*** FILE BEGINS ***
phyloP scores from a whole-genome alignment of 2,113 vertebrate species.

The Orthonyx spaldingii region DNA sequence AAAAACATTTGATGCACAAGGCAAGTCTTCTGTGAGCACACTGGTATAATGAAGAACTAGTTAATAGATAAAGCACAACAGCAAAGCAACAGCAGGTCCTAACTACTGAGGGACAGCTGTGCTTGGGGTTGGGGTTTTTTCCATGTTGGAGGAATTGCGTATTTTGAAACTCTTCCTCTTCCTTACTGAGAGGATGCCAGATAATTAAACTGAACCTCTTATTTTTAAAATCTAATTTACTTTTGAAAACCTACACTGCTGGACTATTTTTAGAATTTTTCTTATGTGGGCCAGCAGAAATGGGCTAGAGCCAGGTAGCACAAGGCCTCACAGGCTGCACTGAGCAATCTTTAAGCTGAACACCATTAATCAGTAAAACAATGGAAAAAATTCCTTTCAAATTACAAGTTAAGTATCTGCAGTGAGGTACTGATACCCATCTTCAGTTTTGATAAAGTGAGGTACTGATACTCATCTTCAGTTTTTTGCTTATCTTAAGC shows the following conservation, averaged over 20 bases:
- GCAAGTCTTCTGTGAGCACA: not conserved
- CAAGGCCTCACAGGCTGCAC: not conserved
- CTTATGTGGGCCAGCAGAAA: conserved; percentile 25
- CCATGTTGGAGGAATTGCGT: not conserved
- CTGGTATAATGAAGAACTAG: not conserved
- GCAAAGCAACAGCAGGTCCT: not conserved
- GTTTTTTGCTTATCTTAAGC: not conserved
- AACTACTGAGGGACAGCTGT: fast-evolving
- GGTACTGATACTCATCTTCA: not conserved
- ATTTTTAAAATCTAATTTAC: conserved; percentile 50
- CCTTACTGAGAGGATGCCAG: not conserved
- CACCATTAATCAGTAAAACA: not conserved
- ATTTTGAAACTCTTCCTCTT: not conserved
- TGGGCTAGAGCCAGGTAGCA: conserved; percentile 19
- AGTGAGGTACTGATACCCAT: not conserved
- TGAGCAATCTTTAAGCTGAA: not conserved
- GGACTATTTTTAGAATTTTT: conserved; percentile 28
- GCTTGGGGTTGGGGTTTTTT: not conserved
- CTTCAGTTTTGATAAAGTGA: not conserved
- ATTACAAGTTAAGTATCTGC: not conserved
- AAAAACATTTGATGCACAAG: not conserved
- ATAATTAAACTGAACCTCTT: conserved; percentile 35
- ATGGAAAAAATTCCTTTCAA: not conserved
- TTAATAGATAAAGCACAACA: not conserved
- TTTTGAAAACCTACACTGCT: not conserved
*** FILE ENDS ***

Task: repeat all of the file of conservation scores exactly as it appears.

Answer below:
phyloP scores from a whole-genome alignment of 2,113 vertebrate species.

The Orthonyx spaldingii region DNA sequence AAAAACATTTGATGCACAAGGCAAGTCTTCTGTGAGCACACTGGTATAATGAAGAACTAGTTAATAGATAAAGCACAACAGCAAAGCAACAGCAGGTCCTAACTACTGAGGGACAGCTGTGCTTGGGGTTGGGGTTTTTTCCATGTTGGAGGAATTGCGTATTTTGAAACTCTTCCTCTTCCTTACTGAGAGGATGCCAGATAATTAAACTGAACCTCTTATTTTTAAAATCTAATTTACTTTTGAAAACCTACACTGCTGGACTATTTTTAGAATTTTTCTTATGTGGGCCAGCAGAAATGGGCTAGAGCCAGGTAGCACAAGGCCTCACAGGCTGCACTGAGCAATCTTTAAGCTGAACACCATTAATCAGTAAAACAATGGAAAAAATTCCTTTCAAATTACAAGTTAAGTATCTGCAGTGAGGTACTGATACCCATCTTCAGTTTTGATAAAGTGAGGTACTGATACTCATCTTCAGTTTTTTGCTTATCTTAAGC shows the following conservation, averaged over 20 bases:
- GCAAGTCTTCTGTGAGCACA: not conserved
- CAAGGCCTCACAGGCTGCAC: not conserved
- CTTATGTGGGCCAGCAGAAA: conserved; percentile 25
- CCATGTTGGAGGAATTGCGT: not conserved
- CTGGTATAATGAAGAACTAG: not conserved
- GCAAAGCAACAGCAGGTCCT: not conserved
- GTTTTTTGCTTATCTTAAGC: not conserved
- AACTACTGAGGGACAGCTGT: fast-evolving
- GGTACTGATACTCATCTTCA: not conserved
- ATTTTTAAAATCTAATTTAC: conserved; percentile 50
- CCTTACTGAGAGGATGCCAG: not conserved
- CACCATTAATCAGTAAAACA: not conserved
- ATTTTGAAACTCTTCCTCTT: not conserved
- TGGGCTAGAGCCAGGTAGCA: conserved; percentile 19
- AGTGAGGTACTGATACCCAT: not conserved
- TGAGCAATCTTTAAGCTGAA: not conserved
- GGACTATTTTTAGAATTTTT: conserved; percentile 28
- GCTTGGGGTTGGGGTTTTTT: not conserved
- CTTCAGTTTTGATAAAGTGA: not conserved
- ATTACAAGTTAAGTATCTGC: not conserved
- AAAAACATTTGATGCACAAG: not conserved
- ATAATTAAACTGAACCTCTT: conserved; percentile 35
- ATGGAAAAAATTCCTTTCAA: not conserved
- TTAATAGATAAAGCACAACA: not conserved
- TTTTGAAAACCTACACTGCT: not conserved